“Have another glass. This water is special.”

“How.” She shot Maggie a look, raised the glass to study the clear liquid. “I’m done being polite. Will someone please answer my question?” Eyes shut tight Lisa stamped her feet where she sat, slopping water to her lap and the carpet, sending a tattered slipper into the air.

Maggie glided to the front door, punched numbers into a keypad, and flipped to the CLOSED sign. “I have a sitting room in the back. We’ll be more comfortable there.”

Lisa gulped the remaining water and set the glass on the floor. “First things first. Is your name Zero?”

Something passed between the two friends. He lifted the back of his wrist drawing circles with a forefinger on the watch face.

“What a bizarre watch, or is that some new technology—Zero?” She concentrated on his reaction like a hawk.

“I’ve had it two ye…” His head whipped up, a flush rising from neck, to face, to ears.

Lisa’s mouth dropped flapping like a baby guppy.

“You’ve had a shock and are still dehydrated. Don’t worry. All will be fine.” Maggie studied Lisa’s wardrobe. Let’s arrange a change of clothing first.”

“Not necessary, because I’m… going home.” She yawned. “I’m so tired.” The woman led her to the back of the store, the man trailing behind them.

“Weird. This is a real bookstore. Are you an antiquarian bookseller? I don’t see any new books.  I’m… I’m talking a mile a minute, aren’t I?”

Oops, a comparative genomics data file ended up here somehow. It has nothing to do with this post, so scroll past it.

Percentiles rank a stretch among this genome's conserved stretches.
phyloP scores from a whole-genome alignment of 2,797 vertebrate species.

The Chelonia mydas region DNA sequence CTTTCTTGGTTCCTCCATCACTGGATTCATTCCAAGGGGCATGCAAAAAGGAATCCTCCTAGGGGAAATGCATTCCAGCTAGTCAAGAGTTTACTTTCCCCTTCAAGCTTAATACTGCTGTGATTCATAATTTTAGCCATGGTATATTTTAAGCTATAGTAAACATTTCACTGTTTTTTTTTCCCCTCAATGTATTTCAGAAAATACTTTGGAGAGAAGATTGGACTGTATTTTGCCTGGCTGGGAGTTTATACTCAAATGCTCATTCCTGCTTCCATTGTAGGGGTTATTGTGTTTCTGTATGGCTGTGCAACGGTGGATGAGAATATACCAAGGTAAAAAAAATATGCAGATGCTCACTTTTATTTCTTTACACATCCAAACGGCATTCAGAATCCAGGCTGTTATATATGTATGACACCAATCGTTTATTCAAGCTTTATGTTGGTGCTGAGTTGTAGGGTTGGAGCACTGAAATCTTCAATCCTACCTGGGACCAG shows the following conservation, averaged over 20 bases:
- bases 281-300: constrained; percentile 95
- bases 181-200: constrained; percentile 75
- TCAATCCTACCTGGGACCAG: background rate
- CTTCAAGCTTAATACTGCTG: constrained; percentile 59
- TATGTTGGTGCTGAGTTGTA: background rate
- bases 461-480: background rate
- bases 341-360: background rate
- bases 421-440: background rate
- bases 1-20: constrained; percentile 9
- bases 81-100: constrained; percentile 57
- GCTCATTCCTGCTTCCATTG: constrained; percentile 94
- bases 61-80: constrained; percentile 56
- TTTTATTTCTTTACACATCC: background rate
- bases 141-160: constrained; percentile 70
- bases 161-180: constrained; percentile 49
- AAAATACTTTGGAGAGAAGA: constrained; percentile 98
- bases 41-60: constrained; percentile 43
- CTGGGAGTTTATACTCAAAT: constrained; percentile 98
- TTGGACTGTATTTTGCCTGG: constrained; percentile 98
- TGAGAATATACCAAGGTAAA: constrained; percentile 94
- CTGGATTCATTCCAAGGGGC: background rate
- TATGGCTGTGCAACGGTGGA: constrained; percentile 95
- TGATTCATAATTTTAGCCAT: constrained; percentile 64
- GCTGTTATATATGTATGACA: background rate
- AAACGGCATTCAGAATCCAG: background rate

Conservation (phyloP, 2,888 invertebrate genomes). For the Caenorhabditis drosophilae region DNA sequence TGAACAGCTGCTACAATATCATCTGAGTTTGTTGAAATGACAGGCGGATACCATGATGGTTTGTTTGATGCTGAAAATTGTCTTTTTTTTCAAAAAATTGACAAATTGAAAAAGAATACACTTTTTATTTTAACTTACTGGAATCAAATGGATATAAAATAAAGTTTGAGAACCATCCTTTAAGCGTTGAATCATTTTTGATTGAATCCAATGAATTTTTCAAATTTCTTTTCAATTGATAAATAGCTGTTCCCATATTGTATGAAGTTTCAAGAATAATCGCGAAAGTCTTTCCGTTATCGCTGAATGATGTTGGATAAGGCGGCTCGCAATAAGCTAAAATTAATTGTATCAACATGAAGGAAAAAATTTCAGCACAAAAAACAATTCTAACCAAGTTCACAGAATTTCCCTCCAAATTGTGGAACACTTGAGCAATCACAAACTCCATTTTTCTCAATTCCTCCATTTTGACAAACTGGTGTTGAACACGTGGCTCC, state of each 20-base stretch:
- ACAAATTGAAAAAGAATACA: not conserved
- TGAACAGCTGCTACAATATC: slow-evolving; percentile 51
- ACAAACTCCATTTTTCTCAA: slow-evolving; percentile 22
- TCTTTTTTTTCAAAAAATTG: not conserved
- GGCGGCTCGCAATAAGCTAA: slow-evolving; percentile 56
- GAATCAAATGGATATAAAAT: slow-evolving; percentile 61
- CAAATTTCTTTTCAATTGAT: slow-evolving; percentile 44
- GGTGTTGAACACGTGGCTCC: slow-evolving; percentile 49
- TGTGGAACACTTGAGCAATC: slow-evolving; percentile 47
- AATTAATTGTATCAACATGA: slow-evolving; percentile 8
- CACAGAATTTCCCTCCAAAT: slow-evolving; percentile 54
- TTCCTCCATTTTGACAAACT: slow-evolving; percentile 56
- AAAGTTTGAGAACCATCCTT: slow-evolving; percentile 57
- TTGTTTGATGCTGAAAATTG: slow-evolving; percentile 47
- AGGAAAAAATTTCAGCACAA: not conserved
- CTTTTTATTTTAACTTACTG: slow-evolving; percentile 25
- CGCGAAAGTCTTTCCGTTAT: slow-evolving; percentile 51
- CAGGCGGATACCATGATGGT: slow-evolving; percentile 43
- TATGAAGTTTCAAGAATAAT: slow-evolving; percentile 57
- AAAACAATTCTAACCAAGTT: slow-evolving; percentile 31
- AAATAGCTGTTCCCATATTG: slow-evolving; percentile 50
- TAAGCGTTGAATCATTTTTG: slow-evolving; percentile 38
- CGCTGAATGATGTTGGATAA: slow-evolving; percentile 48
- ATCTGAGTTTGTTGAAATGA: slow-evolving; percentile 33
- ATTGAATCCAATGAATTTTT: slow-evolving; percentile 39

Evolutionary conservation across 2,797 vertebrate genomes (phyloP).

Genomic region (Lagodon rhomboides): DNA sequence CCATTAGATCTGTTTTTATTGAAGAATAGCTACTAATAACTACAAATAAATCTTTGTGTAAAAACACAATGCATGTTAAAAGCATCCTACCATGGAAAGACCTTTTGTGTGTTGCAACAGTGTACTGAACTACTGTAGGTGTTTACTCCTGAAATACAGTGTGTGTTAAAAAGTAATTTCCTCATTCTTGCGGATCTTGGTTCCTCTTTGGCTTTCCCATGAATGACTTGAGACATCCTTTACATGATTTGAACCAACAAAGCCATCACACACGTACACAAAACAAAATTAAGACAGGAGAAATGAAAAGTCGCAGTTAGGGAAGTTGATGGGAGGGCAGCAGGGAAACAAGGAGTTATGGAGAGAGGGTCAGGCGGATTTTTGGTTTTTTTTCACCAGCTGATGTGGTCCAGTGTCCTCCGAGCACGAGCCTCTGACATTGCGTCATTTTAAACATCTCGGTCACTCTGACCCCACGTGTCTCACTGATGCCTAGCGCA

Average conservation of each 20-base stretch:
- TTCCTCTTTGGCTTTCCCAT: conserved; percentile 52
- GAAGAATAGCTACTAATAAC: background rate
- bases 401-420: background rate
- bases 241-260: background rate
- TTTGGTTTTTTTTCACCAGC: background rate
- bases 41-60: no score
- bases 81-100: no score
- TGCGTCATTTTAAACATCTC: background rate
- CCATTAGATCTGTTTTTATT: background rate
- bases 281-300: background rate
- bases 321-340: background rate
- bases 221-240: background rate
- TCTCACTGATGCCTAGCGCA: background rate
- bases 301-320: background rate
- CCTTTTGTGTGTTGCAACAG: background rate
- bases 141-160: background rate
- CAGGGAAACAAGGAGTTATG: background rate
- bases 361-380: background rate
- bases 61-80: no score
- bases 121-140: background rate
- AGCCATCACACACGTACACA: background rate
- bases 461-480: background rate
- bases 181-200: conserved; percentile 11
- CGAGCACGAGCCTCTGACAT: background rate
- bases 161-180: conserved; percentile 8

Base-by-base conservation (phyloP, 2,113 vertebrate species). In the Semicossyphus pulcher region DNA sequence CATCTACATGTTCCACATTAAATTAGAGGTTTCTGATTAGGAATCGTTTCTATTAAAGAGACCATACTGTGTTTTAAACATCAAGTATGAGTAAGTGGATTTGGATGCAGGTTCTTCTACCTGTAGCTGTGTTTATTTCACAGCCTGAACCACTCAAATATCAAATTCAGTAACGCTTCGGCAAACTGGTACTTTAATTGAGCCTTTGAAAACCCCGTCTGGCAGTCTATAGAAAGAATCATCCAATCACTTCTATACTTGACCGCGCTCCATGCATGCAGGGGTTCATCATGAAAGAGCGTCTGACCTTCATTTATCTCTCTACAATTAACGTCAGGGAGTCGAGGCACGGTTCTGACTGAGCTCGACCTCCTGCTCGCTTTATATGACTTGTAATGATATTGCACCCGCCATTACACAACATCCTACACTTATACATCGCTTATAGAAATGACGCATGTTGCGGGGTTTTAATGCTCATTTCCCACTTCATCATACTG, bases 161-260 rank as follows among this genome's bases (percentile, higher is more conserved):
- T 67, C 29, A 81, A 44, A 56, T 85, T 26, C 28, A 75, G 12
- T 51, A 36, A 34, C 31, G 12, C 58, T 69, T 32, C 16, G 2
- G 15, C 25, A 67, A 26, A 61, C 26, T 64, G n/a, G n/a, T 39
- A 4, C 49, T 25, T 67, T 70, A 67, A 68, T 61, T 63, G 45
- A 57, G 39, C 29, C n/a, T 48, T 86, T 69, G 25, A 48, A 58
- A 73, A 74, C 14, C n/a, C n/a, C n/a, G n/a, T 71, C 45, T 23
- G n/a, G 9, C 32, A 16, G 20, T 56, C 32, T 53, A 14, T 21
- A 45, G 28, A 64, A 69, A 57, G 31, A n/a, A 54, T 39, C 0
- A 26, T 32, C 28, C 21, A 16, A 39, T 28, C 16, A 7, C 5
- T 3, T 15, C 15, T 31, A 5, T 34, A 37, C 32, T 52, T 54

They reached a curtained doorway. Maggie pushed the man in shorts back into the store.” You stay there. We ladies need privacy.”

* * *

Hours had passed. The cat refused to come out from under the bed. From the balcony, Mya checked the parking lot for her sister’s car. Right car. Right plates. Still there.

Hungry, she peered into the fridge. Nothing but bread and eggs. Typical Lisa. The freezer however, had two store bought pizzas, a couple Ziploc bags of deli soup, a bottle of vodka, and two glasses. She grabbed a pizza, slapped it on the counter and turned on the oven.

Out of the corner of her eye, she caught a blur of movement. Crash. Bang. The books clattered to the floor. She rushed into the sitting room. One book lay open. She didn’t believe her eyes. “Lis-saaaaa. What’s going on here? Where are you-u-u?”

* * *

Dressed in a pale green dress identical to Maggie’s black one, Lisa folded her clothes and exited the bathroom. She dropped the bundle. A hoarse, mournful voice called her name. Lis-saaaaa. What’s going on here? Where are you-u-u? Hands clamped over her ears, she swayed and grit her teeth.

“What is it?” Maggie gathered up the shirt and leggings.

“Didn’t you hear her call me? I keep hearing my sister’s voice. Something’s wrong.” Ear to a shoulder, she waited to the count of ten. No more Mya. “Wait. Lisa grabbed the shirt. “What is this white thing?”

“Hair of some kind. Wrong color for you. Do you have a cat?” She made a roll of the clothes instead of refolding them and abandoned it in a kitchen chair.

“I do. Mozart. He was curled on my lap when I…” Lisa rubbed her forehead. The white strand stuck to her head.

“You’re okay now. Make yourself comfortable. I’ll call Zero.” She pushed Lisa towards the sitting room. Sticking an arm around the curtained doorway, she waved an invitation.

 

Lisa sipped her peppermint tea, lost in thought. ”What is this place?”

“I mentioned Crow Lake, I believe. Don’t you remember?” Elbows on his knees, Zero edged to the front of the sofa chair.

“Ye-es, but how did I get here? It hurts when I pinch myself, which means I’m not dreaming. All I wanted to do was to read, but I showed up here instead. What month and year is it?”